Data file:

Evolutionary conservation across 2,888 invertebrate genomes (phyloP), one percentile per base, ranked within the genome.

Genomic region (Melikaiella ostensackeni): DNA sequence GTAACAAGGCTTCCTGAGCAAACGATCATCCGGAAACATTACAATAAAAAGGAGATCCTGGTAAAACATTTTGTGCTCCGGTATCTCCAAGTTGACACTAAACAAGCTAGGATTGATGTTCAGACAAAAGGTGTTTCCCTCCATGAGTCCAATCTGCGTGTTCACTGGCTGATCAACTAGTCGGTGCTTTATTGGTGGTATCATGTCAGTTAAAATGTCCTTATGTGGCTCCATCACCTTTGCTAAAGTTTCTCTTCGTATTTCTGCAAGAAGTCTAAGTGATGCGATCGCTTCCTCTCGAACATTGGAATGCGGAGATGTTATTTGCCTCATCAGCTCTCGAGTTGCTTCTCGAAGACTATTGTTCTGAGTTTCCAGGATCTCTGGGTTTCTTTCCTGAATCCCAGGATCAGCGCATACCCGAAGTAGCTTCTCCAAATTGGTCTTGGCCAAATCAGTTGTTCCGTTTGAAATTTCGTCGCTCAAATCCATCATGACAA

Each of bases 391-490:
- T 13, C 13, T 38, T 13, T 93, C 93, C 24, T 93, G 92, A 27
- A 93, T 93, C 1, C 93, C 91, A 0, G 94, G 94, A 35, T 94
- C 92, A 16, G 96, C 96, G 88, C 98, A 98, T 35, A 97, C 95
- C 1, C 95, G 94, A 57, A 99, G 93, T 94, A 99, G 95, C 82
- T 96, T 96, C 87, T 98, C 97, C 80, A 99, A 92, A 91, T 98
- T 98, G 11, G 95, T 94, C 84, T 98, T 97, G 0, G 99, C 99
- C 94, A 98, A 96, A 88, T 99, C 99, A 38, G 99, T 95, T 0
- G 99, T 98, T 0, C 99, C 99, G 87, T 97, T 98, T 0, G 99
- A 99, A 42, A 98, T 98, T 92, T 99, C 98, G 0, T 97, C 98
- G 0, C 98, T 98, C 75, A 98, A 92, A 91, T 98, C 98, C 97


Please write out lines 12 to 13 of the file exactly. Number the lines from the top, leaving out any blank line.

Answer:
- A 99, A 42, A 98, T 98, T 92, T 99, C 98, G 0, T 97, C 98
- G 0, C 98, T 98, C 75, A 98, A 92, A 91, T 98, C 98, C 97